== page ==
If an accidental Facebook “like” is analogous to banging on the front door of the wrong house — in which case I have, in the past, recommended clicking “unlike” to rectify your error, even if doing so is only symbolic and the knocks have already been heard — an accidental Twitter favorite is akin to reflexively greeting a stranger you bump into on the sidewalk: I recommend you just accept it and keep walking. Don’t try to take back the fact that you just said “Oh, hey!” out loud to someone you don’t know. It’ll only get weirder.

A Twitter favorite is just not as personal as a Facebook like. (SOME are personal — “I seal this yellow star with a whispered kiss.” — but so, so many aren’t.) It’s also, I think, more ambiguous: People favorite things they appreciate/love, sure, but they also favorite things they want to remember to look at later, things that merely acknowledge a topic they too have an interest in, or replies they see but don’t feel like replying to. This creates a lot more room for interpretation, which is normally very frustrating, but is, in your case, a gift. Most people are too tired to think about what every last favorite they receive could mean. What we know is this: This person is getting a notification from you either way. Unless this person is a sworn enemy, just let the favorite stand.

I recently started dating someone, and things are (were?) going very well, but my maybe-boyfriend has started sending me sexts. They show up on my phone every few days, and I laughed off the first few, but now they’re grossing me out. I’m like, “Ahh, no thank you?” How do I address this with him?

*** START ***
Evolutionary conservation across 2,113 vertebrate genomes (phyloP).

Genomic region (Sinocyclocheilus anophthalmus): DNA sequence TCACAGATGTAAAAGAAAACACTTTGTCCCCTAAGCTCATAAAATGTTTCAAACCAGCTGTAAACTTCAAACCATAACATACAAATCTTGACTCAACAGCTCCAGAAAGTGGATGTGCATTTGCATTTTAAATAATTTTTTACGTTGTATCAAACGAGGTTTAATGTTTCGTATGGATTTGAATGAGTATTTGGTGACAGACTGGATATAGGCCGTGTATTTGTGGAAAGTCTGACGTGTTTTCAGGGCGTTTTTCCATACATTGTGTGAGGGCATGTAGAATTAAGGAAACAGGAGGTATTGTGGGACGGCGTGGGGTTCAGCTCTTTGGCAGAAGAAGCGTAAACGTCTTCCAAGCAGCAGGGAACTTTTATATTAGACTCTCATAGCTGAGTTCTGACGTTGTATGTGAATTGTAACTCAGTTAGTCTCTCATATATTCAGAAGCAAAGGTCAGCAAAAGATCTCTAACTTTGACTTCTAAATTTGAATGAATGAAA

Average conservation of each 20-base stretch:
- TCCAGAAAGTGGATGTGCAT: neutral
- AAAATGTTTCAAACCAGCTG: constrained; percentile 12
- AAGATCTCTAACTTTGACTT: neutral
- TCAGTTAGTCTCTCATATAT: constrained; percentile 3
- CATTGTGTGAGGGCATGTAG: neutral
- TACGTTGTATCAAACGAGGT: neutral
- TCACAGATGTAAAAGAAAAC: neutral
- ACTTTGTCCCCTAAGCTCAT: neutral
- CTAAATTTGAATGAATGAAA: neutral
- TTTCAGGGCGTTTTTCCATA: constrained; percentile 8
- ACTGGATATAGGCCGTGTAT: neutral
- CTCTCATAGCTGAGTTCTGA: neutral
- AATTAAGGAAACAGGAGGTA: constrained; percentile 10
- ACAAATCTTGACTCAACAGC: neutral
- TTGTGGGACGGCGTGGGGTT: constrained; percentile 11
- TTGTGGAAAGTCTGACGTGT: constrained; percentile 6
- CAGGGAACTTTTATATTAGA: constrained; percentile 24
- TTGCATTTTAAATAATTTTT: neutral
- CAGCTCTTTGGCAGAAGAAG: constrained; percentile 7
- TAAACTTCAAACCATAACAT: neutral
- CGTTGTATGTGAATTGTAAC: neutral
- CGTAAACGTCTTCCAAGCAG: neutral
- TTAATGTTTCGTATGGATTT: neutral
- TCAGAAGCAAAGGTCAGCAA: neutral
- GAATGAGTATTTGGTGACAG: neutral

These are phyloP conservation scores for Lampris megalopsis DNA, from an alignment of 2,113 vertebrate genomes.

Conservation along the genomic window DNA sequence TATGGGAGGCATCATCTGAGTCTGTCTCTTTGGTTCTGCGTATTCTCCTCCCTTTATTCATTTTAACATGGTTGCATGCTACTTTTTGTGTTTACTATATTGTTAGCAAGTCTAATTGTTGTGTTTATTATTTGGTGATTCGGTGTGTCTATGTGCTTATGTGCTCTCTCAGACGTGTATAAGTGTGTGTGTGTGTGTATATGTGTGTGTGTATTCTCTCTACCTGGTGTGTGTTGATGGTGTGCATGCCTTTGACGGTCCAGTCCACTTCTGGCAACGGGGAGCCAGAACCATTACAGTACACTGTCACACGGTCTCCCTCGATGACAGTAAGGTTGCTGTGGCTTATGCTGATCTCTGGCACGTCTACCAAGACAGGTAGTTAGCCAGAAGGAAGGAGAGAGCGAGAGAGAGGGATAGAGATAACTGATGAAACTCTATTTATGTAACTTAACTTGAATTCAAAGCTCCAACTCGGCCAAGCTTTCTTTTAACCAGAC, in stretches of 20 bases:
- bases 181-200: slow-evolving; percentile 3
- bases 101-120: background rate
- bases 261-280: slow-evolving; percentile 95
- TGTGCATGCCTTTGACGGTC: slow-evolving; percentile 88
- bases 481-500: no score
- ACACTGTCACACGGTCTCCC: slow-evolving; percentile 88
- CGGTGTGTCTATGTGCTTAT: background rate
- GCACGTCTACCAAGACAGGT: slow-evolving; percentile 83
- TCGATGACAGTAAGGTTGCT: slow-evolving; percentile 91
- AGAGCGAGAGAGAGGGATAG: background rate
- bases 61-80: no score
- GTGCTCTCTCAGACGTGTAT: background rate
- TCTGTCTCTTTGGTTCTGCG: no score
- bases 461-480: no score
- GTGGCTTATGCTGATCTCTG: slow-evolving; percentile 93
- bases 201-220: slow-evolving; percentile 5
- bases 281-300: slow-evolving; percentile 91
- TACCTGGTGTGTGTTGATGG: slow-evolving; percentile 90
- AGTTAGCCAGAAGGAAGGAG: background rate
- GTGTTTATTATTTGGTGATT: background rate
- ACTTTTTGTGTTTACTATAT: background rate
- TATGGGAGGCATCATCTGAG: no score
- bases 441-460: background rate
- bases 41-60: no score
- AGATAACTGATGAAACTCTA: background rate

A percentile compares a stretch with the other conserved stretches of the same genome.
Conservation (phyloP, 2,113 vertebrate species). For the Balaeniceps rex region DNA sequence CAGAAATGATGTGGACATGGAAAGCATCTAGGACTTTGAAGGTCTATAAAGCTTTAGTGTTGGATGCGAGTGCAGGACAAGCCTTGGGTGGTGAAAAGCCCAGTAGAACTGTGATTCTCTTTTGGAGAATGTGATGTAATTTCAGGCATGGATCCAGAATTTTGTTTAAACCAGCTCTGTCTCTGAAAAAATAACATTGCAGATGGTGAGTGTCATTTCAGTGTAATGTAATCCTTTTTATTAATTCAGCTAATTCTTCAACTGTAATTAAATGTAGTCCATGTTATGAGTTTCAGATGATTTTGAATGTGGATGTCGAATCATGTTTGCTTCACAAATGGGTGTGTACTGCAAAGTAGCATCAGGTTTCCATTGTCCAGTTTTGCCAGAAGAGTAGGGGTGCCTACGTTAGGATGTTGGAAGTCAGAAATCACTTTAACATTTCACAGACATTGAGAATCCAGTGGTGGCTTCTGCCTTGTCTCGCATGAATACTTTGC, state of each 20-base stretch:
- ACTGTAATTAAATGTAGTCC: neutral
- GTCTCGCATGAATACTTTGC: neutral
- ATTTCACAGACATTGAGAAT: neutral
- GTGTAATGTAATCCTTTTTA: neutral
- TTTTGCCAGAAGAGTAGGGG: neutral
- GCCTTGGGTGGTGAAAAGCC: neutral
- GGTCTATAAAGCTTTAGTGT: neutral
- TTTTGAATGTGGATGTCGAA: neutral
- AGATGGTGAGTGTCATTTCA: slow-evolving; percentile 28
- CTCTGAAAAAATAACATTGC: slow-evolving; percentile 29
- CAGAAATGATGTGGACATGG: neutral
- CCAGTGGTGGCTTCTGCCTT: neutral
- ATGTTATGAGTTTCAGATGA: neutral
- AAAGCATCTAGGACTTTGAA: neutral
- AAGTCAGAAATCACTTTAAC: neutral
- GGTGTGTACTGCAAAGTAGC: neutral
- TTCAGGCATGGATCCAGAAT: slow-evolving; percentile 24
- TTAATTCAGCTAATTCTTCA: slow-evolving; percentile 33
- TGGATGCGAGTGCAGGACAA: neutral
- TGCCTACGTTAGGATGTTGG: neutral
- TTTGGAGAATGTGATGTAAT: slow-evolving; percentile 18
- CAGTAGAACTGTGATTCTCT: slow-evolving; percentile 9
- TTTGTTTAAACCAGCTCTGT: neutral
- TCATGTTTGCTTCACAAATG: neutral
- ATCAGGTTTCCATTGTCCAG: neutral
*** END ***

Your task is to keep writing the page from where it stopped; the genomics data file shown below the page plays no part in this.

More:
“Please get your dick out of my phone”? Is that a sentence you feel comfortable opening with? I mean, can you even believe that this is a conversation you need to have? You probably can’t, or else you wouldn’t be here. I actually can’t believe it either. Well, it’s one of those I-can-and-I-can’t type of things. Like, I’m IN humanity, I see it; but also everyone is an extraterrestrial alien with abnormal behaviors, and NOT in the good way.

OK, this doesn’t need to be as awkward as you fear. (I hope.) You have options: For a lighter option, next time you get a sext, reply “unsubscribe.” If you are dating someone remotely adjusted, this will prompt SOME kind of reply that starts the conversation of "are we a sexting couple?" At that point you can make it clear that no, you are not, or no, at least not yet. But maybe a real talk would be a better idea. (It definitely would be.) Tell the dude that he’s making you uncomfortable, and that while you like HIM, you don’t like that kind of texting. The way he handles this confrontation is going to let you know whether or not he’s worth keeping around, so pay close attention. If he gets a) defensive, b) mean, c) distant, pull the plug. Respecting boundaries is non-negotiable — in texting AND in real life.

FWD: Halp! is a weekly advice column on how to behave like a person when using technology. Would you like said advice? Email your questions to Katie.

Katie Heaney is a contributing editor at BuzzFeed FWD. She thinks you should have good manners, even on the Internet.

Illustration by Cara Vandermey